Teen Spotlight: Americans are returning to “normal,” but is normal good enough?
Special to the Snowmass Sun
While out on a hike on a recent afternoon, I overheard someone say, “Thank goodness summer is bringing everything back to normal.”
I assumed that normal referred to pre-COVID-19 times and reminisced back to when 6 feet of space and group sizes didn’t matter. Life was less complicated, but was it perfect?
As tourists return to the Snowmass Mall, restaurants open and wildflowers bloom on the Rim Trail, it appears we are reverting to our old ways of life whether or not this is good. But as the economy reopens and people get back to “normal,” it is essential to reflect on just what normal was in Snowmass Village and the country at large before this pandemic and consider what changes brought by the COVID-19 crisis we might want to implement into society more permanently.
COVID-19 isn’t something that should be taken lightly. The disease has taken American lives, jobs and dramatically shifted daily routines; all impacts that will affect America for years to come.
However, COVID-19 also has given us a global sense of empathy. There isn’t a country in the world untouched by the coronavirus pandemic, meaning on some level or another we really are all in this together. Locally, patrons in the supermarket make sure to give each other space to remain safe and citizens wear masks inside not just because it’s required but also to keep their neighbors healthy. There are many examples of these daily acts of kindness, such as restaurants donating to food drives and people donating computers to students who need them for online learning.
There’s a sense of community connectedness that stems from all of us going through this virus at once. While we all might be experiencing its effects differently, we are all affected by the pandemic, creating a shared understanding.
But beyond shared understanding, a much larger change in humanity’s behavior also is occurring amid the COVID-19 crisis. Many Americans are becoming more introspective and are working to investigate the upsetting realities of how different races are treated in America, as well as assess unjust systems that continually suppress people of color.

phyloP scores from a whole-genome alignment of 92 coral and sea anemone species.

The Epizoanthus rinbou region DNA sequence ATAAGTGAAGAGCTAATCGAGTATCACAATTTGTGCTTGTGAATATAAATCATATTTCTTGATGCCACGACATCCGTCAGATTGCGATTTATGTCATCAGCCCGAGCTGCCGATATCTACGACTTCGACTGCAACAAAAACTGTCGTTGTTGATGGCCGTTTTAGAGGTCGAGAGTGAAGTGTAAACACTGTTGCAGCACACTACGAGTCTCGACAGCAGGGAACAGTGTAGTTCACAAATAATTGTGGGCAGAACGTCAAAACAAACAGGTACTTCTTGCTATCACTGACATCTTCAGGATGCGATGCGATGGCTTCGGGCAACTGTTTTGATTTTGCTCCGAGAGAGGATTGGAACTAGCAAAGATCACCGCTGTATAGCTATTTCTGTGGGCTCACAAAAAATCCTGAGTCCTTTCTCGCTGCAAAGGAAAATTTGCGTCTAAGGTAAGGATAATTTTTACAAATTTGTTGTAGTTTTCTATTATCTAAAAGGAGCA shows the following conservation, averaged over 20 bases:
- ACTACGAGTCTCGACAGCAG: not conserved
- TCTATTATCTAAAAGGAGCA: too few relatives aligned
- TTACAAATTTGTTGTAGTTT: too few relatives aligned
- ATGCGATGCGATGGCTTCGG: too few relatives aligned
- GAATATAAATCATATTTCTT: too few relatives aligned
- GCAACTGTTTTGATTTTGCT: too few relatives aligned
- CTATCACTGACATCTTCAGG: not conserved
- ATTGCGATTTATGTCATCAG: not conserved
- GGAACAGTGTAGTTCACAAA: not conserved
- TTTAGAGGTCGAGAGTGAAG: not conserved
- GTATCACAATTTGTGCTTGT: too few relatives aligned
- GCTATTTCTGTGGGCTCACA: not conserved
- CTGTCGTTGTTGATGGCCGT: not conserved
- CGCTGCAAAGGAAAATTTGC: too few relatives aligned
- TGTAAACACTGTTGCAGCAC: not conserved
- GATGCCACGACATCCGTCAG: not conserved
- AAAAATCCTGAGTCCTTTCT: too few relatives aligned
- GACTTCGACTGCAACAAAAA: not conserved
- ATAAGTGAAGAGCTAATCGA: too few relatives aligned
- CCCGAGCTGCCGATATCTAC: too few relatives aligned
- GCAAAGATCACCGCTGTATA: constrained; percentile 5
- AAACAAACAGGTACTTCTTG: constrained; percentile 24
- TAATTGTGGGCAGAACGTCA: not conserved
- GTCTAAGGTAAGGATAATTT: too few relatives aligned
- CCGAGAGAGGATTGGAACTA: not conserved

This recent involvement of the broader American public in the current Black Lives Matter movement isn’t a direct result of the coronavirus way of life but is something that should not go away as society returns to normal. Discussions about the reality of being black in America should not stop, nor should the protests demanding that black lives be valued. We should not return to a normal where black lives do not matter, police reform is not achieved and racist groups are still allowed to flourish. This change to heightened activism during the pandemic is one we need to keep and ensures things cannot return to the normal we knew — a normal where black men like George Floyd die after their necks are knelt on for almost nine minutes by a police officer and black essential workers like Breonna Taylor are shot in bed by police who had a “no-knock” warrant to look for drugs that aren’t there.
Broader American involvement in fixing racial injustices facing our nation is possibly the best shift from “normal” during this pandemic. I, too, am trying to be involved in mending these injustices. In doing so, I am starting to question what my activism should look like as a white teenager in an affluent community because I know I do not want things to return to the normal that existed before COVID-19.
During last weekend’s Black Lives Matter protest in Aspen, the names of 63 Black women and girls who had been killed by the police were read out loud. It was my first time hearing most of the names, which both embarrassed and enraged me. I was embarrassed by the fact I had no idea these killings were happening, and the longer I thought about the lack of national attention being brought to the issue of police brutality toward black women, the angrier I felt.
I left the protest vowing never to go back to the pre-pandemic normal of not talking about maltreatment of black women just because the mainstream media doesn’t explicitly cover it. Realizing the broad spectrum of injustices women of color face that most white people know nothing about led me to find my place as an activist. In order to keep this nation from going back to “normal,” my place as a white teenager is to amplify black voices and use my voice to spread awareness to infringements on black liberties. As the chant from the BLM protest says, “white silence is violence,” and I intend to fight the return to normal by breaking my silence and promoting black stories.
Both America and I have undergone changes, such as finding advocacy and empathy within us over the course of this pandemic, changes that have altered us for the better. The challenge moving forward will be to not lose this pandemic-stemmed progress and to use these new attributes to fight for a better normal.
Emily Kinney is a junior at Aspen High School and is a news editor for the Skier Scribbler school newspaper. This is her second year with the paper, and she hopes to continue reporting for the remainder of her time in high school.